This is what Luke Garbutt said last month when asked if he fancied taking penalties for Ipswich: "I've taken penalties in the past and I've scored a lot as well. I'm ultra-confident in taking penalties and believe I'm good at it.

"If Nors (James Norwood) is on the pitch he's the number one penalty taker but maybe it's something we will discuss in the future. I'm more than happy to take penalties."

Judging by yesterday's effort he's right. He's ultra-confident and he certainly is good at it.

Norwood (Peterborough) and Kayden Jackson (Fleetwood) have both missed from the spot this season, so is Garbutt the man to keep the responsibility?

Emyr Huws under pressure at Lincoln Picture PagepixEmyr Huws under pressure at Lincoln Picture Pagepix

All kinds of wrong

Regular readers of this column will know I have a lot of time for Emyr Huws.

He's a lovely guy who has been through a lot in the last few years (including being the repeated target of careless driving in the Playford Road car park) and has come out the other side smiling.

He's an excellent footballer, too.

But his actions in the EFL Trophy game and the FA Cup replay at Lincoln were simply wrong.

You do NOT wear short sleeves with gloves. You just don't.

He must have realised the error of his ways at Sincil Bank as he ditched the gloves midway through the first half.

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LDN

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Social club

It's been a while since anything from James Norwood's social media accounts appeared in the Snap, so here's a picture from last week of the striker enjoying an evening in London with some friends.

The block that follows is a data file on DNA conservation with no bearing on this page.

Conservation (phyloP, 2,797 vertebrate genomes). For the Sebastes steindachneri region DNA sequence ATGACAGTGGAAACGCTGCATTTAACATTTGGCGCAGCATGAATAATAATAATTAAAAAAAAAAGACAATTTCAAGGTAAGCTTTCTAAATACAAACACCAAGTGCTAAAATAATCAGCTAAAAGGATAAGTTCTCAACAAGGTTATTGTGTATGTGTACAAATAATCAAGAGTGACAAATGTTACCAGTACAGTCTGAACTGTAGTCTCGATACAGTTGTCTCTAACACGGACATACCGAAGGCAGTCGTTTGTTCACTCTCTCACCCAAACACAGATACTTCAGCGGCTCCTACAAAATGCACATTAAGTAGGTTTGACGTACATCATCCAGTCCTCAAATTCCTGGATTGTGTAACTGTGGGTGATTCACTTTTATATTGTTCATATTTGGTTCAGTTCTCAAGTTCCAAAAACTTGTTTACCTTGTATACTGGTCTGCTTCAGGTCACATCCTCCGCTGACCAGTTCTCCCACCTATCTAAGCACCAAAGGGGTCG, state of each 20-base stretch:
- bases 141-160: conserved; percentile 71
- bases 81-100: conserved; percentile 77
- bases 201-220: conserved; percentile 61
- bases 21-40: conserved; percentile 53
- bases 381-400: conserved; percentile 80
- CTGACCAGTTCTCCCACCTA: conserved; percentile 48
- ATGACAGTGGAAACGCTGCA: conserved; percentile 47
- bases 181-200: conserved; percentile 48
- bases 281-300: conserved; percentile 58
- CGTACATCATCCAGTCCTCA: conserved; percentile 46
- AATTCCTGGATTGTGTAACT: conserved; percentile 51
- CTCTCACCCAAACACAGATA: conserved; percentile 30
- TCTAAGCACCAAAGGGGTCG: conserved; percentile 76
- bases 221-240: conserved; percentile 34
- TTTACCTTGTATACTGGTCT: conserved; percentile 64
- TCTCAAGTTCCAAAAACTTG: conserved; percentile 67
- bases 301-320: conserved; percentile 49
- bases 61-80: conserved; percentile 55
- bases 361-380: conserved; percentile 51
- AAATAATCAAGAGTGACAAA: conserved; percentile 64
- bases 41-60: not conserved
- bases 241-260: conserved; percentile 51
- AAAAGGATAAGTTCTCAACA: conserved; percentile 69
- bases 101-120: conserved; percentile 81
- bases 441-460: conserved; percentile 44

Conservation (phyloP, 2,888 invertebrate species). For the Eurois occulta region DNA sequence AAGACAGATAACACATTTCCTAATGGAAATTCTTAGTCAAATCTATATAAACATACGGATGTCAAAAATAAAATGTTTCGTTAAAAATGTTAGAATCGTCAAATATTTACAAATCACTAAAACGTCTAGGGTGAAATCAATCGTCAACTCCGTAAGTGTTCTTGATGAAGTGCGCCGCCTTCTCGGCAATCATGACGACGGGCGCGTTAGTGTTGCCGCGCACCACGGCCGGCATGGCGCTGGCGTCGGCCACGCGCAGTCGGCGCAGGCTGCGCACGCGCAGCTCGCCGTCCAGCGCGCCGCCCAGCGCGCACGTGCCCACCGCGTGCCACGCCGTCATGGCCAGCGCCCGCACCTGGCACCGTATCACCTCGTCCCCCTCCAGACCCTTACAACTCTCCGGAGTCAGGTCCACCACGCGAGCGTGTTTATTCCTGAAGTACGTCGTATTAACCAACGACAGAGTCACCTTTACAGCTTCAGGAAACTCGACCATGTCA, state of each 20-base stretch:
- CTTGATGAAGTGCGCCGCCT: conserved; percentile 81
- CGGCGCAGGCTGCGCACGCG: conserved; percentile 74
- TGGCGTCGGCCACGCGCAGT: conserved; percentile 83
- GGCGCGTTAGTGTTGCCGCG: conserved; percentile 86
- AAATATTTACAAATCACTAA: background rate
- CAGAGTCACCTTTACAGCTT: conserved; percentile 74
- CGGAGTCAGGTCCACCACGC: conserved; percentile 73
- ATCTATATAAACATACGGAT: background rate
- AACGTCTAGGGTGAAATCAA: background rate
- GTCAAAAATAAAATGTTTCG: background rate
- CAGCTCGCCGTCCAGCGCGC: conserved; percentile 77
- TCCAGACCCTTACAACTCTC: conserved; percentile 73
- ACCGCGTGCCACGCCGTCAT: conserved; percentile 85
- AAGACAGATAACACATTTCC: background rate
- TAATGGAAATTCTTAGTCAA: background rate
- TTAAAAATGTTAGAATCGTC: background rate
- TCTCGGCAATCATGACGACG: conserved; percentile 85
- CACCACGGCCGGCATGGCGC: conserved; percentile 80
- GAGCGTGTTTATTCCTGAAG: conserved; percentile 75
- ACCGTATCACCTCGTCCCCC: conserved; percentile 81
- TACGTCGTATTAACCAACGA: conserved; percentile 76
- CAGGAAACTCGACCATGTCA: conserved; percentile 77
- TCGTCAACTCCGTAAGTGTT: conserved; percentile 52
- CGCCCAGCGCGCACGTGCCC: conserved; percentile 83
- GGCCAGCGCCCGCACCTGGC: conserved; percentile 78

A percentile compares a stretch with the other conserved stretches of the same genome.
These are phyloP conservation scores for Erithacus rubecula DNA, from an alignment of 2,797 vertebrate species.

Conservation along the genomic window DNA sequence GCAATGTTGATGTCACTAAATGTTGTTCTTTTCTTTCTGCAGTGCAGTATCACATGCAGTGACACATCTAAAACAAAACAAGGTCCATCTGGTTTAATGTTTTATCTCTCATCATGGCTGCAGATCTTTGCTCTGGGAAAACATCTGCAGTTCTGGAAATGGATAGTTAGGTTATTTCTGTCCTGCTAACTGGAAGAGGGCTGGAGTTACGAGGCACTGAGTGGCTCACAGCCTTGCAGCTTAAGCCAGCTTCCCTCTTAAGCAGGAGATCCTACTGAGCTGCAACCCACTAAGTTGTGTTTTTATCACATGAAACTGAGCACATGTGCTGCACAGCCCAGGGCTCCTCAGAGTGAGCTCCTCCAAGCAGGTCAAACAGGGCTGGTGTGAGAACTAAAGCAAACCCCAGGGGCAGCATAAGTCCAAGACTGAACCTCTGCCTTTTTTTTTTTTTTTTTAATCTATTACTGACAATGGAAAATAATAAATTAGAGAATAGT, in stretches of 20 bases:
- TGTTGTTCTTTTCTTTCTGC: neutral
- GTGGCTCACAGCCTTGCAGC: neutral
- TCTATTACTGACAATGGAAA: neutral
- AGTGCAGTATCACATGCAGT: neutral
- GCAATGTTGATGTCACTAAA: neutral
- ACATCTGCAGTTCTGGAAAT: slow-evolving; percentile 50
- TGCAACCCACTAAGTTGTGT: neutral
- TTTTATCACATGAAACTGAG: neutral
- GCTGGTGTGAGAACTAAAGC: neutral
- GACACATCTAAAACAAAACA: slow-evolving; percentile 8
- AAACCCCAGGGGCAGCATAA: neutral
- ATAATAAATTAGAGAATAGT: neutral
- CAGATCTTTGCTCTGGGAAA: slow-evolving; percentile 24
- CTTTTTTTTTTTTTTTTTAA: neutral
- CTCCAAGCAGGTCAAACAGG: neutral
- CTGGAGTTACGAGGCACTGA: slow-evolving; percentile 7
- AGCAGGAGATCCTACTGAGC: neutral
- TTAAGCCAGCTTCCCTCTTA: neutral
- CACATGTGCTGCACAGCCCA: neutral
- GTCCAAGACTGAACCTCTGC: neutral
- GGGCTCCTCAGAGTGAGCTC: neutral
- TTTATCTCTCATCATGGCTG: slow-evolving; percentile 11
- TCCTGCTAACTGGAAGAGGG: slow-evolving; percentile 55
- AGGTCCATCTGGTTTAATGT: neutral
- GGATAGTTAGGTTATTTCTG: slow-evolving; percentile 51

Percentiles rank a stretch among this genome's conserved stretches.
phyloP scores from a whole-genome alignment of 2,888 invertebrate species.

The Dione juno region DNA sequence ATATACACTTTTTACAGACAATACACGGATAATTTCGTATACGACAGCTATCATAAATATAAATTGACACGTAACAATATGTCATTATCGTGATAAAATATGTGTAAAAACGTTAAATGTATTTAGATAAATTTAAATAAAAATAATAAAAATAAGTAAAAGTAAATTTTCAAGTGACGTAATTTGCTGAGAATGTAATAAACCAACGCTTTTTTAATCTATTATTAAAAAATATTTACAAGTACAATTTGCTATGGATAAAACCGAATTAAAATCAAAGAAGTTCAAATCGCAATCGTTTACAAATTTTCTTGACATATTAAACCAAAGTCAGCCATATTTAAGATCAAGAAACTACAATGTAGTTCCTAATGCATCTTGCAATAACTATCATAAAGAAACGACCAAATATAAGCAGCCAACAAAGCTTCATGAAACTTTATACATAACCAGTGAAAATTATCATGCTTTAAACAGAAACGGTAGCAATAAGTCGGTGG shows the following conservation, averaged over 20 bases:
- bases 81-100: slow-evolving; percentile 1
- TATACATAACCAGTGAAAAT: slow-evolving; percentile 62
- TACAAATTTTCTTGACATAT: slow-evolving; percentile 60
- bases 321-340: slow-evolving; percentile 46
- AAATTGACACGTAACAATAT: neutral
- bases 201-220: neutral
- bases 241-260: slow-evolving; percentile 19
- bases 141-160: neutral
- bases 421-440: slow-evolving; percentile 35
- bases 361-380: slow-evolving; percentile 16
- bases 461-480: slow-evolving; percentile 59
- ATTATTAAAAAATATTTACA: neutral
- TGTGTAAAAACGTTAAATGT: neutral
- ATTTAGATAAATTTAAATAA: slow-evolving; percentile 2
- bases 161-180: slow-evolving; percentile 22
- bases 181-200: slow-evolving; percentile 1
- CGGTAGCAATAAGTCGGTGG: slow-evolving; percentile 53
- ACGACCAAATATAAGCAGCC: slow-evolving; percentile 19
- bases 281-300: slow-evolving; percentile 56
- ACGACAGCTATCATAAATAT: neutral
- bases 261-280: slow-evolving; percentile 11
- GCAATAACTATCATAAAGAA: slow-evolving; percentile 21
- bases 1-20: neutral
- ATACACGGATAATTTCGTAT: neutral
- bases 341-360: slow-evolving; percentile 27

The bloke on the far left looks oddly familiar…

Six-a-side

In the hours after Ipswich's home game with Accrington in January, Lambert and a group of players will be flying to Germany to take part in a charity six-a-side tournament.

The Schauinsland-Reisen Cup takes place in the city of Gummersbach, east of Cologne and involves celebrities from the worlds of sport, music and television as well as a host of German clubs. This year Karlsruhe, Furth and Nurnberg are among those taking part to raise money for the Lukas Podolski foundation, with the former Germany striker taking part in a showpiece game at the end of the day. There's a five-hour long video of this year's tournament above if you have some time to kill.

It's going to be an Ipswich side made up largely of young players, but it got me thinking of my first-choice six-a-side team made up of senior players. Here we go.

Harry Wright will be my goalkeeper (and could well be for the actual event), given he's a little smaller than the other stoppers and could cope with the smaller goals. His kicking is excellent and, depending on whether or not your goalkeeper is allowed outside the box in this particular tournament, he would be a real asset as an additional outfield player.

I'd play both of Lambert's starting full-backs, Vincent-Young and Garbutt, because of their fitness, how comfortable they are on the ball, the fact you do need some defensive ability and their willingness to get forward and shoot.

Flynn Downes is a lock, you need a player with a bit of bite and niggle in six-a-side and he ticks all the other boxes too. I'd have James Norwood for the same reason, as well as the fact he's of course an excellent finisher.

My final player would be Jack Lankester. When fully fit I reckon he would excel in the smaller format of the game. Honourable shouts for Teddy Bishop and Armando Dobra, too.

But could they hack it at Goals in Ipswich on a Monday night? That's debatable.